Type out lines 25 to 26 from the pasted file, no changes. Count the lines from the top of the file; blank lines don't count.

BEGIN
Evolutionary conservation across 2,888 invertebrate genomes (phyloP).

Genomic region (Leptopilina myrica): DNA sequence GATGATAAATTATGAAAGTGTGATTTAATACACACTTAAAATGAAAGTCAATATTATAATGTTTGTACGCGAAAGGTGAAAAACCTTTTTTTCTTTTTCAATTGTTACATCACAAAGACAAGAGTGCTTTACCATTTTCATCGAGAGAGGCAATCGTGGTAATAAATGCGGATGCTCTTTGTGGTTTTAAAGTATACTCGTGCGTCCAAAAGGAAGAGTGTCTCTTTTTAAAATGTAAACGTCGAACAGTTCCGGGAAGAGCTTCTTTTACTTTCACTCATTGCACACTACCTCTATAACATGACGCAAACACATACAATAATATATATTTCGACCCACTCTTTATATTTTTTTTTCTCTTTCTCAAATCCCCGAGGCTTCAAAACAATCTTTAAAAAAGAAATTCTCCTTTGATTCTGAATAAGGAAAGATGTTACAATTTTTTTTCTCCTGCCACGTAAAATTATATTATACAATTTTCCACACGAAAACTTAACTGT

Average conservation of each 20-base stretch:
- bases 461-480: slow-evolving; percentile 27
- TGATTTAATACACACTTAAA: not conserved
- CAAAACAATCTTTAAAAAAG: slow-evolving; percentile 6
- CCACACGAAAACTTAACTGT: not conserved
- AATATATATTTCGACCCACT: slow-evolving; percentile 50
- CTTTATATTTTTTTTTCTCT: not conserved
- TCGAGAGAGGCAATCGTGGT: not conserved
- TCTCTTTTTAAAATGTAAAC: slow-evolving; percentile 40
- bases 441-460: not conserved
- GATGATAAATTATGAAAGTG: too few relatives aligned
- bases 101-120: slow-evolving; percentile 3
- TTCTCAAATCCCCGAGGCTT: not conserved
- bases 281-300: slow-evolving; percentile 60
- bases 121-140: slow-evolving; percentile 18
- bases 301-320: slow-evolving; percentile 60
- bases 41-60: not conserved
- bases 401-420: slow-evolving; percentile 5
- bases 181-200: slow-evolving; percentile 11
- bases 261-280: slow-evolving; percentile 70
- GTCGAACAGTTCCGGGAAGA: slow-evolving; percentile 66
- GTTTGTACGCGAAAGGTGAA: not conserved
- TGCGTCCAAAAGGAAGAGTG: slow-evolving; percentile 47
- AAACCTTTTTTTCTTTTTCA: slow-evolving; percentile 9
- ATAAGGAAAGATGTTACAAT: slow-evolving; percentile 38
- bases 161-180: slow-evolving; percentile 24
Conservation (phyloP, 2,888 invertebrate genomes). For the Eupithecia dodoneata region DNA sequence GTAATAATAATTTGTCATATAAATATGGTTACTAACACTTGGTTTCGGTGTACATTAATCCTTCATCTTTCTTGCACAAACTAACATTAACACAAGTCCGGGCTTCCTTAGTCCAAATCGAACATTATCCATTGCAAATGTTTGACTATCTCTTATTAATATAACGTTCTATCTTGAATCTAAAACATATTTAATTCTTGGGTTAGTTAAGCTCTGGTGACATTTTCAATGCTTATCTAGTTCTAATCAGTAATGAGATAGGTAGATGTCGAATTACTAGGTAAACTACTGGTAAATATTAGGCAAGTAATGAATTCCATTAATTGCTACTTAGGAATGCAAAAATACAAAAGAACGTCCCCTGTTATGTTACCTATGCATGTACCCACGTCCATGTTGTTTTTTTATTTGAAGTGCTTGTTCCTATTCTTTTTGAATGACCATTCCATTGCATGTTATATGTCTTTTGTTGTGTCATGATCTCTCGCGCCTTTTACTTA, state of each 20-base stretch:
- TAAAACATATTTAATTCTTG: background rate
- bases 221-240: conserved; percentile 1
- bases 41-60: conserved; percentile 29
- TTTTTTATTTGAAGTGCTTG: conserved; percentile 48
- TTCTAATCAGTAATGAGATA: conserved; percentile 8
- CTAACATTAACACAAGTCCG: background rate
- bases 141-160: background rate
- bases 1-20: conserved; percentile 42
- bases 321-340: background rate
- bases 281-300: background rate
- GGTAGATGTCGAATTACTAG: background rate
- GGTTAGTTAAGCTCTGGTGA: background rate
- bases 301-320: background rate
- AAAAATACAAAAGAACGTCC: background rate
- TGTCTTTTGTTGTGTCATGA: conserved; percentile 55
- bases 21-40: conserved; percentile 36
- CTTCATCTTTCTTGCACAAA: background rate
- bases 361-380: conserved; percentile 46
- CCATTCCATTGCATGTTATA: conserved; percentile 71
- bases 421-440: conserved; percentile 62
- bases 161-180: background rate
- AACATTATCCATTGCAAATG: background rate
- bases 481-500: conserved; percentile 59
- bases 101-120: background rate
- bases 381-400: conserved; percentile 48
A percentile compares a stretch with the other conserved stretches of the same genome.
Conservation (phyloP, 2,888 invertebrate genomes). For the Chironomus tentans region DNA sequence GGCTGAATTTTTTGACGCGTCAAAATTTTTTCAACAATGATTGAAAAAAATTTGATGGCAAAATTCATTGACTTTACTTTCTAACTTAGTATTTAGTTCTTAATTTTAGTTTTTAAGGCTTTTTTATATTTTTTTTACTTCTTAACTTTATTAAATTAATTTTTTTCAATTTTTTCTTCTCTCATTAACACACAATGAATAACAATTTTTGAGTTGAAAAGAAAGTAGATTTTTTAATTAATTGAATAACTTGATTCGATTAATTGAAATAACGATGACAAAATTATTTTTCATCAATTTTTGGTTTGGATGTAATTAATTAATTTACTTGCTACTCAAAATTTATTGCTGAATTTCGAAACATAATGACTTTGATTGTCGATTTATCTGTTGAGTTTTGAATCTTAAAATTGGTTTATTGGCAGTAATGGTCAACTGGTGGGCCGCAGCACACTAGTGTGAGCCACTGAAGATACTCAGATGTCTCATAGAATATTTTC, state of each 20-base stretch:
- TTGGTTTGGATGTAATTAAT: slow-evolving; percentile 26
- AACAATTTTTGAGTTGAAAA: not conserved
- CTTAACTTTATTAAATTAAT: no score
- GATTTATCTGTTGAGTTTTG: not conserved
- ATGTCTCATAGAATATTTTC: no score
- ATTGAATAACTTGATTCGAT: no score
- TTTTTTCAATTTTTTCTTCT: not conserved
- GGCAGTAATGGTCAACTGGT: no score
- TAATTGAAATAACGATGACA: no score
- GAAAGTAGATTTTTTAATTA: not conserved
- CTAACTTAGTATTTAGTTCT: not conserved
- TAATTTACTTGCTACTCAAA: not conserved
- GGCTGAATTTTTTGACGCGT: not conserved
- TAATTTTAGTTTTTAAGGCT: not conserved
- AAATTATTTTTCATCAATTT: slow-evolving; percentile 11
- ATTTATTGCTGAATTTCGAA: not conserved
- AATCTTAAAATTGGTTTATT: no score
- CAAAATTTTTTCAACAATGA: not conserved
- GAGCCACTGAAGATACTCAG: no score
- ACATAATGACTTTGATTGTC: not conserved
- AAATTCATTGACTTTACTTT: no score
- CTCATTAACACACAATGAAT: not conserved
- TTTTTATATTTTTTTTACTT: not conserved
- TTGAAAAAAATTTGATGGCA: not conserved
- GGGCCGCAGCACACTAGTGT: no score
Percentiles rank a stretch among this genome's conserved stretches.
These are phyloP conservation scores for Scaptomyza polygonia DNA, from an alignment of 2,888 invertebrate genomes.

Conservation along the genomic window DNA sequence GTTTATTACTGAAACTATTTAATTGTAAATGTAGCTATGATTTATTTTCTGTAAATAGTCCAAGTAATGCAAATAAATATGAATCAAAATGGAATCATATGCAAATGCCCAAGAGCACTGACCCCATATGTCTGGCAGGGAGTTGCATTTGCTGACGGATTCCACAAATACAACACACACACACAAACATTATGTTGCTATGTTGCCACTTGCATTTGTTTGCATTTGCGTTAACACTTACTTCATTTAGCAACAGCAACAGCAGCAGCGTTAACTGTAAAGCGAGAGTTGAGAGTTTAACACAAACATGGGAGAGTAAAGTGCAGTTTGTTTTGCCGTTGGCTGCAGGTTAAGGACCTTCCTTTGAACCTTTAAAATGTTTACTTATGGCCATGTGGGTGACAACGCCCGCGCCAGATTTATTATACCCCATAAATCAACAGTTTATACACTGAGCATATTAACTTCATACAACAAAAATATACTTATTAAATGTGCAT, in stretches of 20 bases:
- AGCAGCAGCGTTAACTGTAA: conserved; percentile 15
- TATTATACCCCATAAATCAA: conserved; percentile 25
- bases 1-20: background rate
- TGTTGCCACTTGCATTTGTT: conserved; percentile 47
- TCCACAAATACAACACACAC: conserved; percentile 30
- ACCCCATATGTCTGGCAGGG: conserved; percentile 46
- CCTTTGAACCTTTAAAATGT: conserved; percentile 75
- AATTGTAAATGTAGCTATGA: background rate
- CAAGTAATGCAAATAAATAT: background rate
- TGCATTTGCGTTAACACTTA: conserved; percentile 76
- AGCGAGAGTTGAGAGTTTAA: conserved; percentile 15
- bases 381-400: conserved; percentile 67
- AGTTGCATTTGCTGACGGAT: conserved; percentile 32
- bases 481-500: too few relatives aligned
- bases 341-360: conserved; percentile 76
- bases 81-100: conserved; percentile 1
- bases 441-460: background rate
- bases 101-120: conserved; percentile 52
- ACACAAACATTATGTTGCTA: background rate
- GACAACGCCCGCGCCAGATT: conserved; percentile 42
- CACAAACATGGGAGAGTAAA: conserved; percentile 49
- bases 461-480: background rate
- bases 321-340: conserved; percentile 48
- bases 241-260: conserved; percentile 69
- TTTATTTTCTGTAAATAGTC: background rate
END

- TGCGTCCAAAAGGAAGAGTG: slow-evolving; percentile 47
- AAACCTTTTTTTCTTTTTCA: slow-evolving; percentile 9